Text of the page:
Thoughty Thursday: Things that made me go hmmmm on the interwebz, Dec 17-23, 2017

It’s another tiny thoughty Thursday to finish off the year.

Steve LeVine compiles a list of the biggest AI stories of 2017. Axios

Patrick Caughill: SpaceX is leading the rise of an entirely new industry. Futurism

They escaped child marriage and now they’re speaking out. Kyle Almond for CNN.

Bill Donohue is seeking the lost art of growing old with intention. Outside

Anna Lovind: how to make darkness magical. Because we all need more magic in our lives.

Natasha Frost reviews the year in animal accomplishments. Atlas Obscura

Hope that was enough to get some mental corn popping.

Be well until the weekend!

thoughtythursday2016

Solstice and other things that happen around this time of year

Today was, in case you didn’t notice (you could be forgiven for missing it), the shortest day of the year, the winter solstice. It’s also the first day of winter, though you wouldn’t know it up here in the Sudz. It’s been snowing and cold since mid-November. It usually is, this time of year, but that doesn’t mean I can’t complain about it.

Now we face the longest night, but you know what? Things get better from here on out.

You’ll notice that the days start getting longer again and we start that long stretch to spring.

Christmas is coming, and with it the latest Doctor Who special 🙂

New Year’s is coming, with all its promise for another fresh start.

We actually have a chance to appreciate the people we’ve taken for granted all year, or the activities we’ve cut back on so that we could work/get the promotion/pursue various important things.

We can put things in perspective.

We just went out to celebrate my mom’s birthday. It was yesterday, but we celebrated tonight because everyone’s off. I was a terrible kid and forgot to wish Mom happy birthday yesterday. I took her shopping this afternoon. I don’t think it really made up for the lapse.

The 20th of December was also the day, twenty years ago, that Phil asked me to marry him.

We were getting ready to take my mom out, and I’d just gotten off work. I was a life guard back then, and I was rushing to get changed. I noticed that every time I turned around, Phil was there, but I whirling-dervished around him until I turned and nearly tripped over him.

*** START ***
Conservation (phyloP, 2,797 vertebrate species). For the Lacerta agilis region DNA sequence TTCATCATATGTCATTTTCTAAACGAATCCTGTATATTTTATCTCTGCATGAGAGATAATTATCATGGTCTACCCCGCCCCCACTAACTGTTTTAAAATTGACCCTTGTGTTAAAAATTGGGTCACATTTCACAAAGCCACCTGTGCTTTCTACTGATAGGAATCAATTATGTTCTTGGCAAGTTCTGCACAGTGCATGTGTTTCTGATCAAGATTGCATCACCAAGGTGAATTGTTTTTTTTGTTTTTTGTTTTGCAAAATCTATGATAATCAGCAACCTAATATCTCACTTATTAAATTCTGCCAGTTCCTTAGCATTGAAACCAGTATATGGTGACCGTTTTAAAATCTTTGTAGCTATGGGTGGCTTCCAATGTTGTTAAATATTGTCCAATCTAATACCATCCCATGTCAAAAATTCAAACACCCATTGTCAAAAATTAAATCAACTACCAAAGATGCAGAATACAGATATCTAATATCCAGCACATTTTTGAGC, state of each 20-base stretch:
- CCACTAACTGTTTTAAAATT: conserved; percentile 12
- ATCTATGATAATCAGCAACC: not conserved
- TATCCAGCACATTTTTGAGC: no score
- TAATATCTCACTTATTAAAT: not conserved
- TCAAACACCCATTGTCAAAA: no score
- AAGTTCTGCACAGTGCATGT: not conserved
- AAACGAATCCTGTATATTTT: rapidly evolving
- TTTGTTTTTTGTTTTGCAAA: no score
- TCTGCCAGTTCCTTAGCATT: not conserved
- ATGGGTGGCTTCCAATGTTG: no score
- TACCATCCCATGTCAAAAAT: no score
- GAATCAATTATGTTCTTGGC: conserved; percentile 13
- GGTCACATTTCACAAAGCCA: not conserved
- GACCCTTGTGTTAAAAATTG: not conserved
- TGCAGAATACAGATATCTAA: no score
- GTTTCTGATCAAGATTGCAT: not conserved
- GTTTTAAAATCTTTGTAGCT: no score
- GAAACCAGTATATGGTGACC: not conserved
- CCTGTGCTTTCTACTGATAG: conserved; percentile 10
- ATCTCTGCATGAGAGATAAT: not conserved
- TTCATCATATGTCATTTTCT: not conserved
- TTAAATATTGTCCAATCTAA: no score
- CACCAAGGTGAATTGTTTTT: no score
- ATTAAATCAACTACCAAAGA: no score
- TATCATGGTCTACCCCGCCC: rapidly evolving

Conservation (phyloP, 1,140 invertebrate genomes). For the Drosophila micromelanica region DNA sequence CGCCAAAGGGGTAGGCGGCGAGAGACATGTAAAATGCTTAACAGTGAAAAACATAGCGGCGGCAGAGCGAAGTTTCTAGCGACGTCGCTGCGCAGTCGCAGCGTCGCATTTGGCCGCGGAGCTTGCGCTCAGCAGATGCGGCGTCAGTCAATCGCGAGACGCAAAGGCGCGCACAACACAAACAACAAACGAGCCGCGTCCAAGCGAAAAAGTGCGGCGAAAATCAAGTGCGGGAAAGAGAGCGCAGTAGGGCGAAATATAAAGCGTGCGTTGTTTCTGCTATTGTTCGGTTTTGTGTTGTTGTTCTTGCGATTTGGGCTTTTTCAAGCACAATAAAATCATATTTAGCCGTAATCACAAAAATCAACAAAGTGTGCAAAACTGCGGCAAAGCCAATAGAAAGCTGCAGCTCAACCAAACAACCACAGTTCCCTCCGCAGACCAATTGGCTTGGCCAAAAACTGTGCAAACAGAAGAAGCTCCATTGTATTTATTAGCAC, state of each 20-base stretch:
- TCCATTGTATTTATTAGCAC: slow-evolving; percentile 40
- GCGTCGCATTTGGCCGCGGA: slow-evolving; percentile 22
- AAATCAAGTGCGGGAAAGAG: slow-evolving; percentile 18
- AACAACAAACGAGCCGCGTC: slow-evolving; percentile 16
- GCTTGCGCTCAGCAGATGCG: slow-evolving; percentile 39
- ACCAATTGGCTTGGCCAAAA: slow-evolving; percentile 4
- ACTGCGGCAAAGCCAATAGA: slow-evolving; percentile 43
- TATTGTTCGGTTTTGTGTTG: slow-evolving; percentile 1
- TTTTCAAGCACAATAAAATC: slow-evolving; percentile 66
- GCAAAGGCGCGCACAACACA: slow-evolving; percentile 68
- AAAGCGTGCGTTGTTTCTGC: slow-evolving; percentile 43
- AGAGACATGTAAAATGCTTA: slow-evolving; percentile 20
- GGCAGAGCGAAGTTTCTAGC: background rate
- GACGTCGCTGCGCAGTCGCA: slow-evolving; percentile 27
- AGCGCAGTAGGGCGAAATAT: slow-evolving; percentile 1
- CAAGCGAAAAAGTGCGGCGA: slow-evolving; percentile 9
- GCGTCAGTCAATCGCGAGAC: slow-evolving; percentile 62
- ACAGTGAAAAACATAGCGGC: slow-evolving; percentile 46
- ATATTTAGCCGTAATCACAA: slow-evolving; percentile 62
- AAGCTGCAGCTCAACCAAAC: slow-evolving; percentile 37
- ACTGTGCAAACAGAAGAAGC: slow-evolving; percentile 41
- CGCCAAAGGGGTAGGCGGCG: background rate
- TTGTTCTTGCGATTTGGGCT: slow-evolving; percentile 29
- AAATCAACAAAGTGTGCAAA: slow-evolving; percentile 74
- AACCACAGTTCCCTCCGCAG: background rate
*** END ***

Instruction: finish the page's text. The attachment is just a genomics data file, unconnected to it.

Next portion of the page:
Phil was kneeling. I was stunned until I realized what was going on. Then, I was all *amazeface*! He asked my parents’ permission and everything.

I’m always rushing at this time of year, and I have to remember to slow down and appreciate the people in my life.

Slow. Down. Appreciate. People.

Don’t be a dervish douche. Don’t forget your mom’s birthday. Trust me. It sucks.

Other reasons I like the solstice

It’s scientific.

Winter solstice

Winter solstice (Photo credit: Wikipedia)

Because of the tilt of the earth’s axis and the way we orbit the sun, we have seasons. The solstices and equinoxes delineate the divisions of the year.

It is a fact that the winter solstice is the occasion of the shortest day of the year and the longest night. In the northern hemisphere, anyway.

It’s pagan.

Well, neo-pagan, at least.

Seemingly on the opposite side of the spectrum, the solstices and equinoxes form some of the pagan holy days. In case you haven’t been following me for that long, my spiritual inclination is agnostic with pagan leanings.

Agnosticism, according to Richard Dawkins, is the worst form of self-delusion in that we aspire to atheism, but can’t quite commit because of the niggling doubt that maybe there is a God …

Well, Phil is atheist, and we’ve discussed religion at length. I think that the atheist position is very sensible. I also acknowledge that there is a lot that science hasn’t made clear for us yet, and while I think that the existence or non-existence of God is not one of the questions that science can answer for us, I think that there is enough mystery left in the universe that the answers science will provide us will be surprising.

I like to keep an open mind.

Besides which, I’m a fiction writer. A fantasy fiction writer at that. Gods, goddesses and magic are kind of what I’m all about.

I’ve studied shamanism in some depth (though not, I would say, comprehensively) and I’m fascinated by the ancient sites and their purported use in astronomy and astrology, time-keeping, the precession of the stars, and the observation of the sun.

I could geek out on ancient cosmology all day and all night.

English: Highworth cemetery at the winter sols...

English: Highworth cemetery at the winter solstice The shortest day of the year in the northern hemisphere falls between the 20th and 23rd December depending on the year. In 2007 the solstice occurred on the 22nd with the period between sunrise and sunset being 7 hours 49 minutes and 40 seconds. The sun set in London at 15.54 today, 22 minutes after this picture was taken. (Photo credit: Wikipedia)

It’s quiet.

Because a lot of people travel to visit relatives at this time of year, the city (small, yes, but a city nonetheless) grows quiet. In the morning when I’m walking the dog, I can feel the increased stillness, the anticipation of a world holding its breath for the next sunrise.

It’s about light.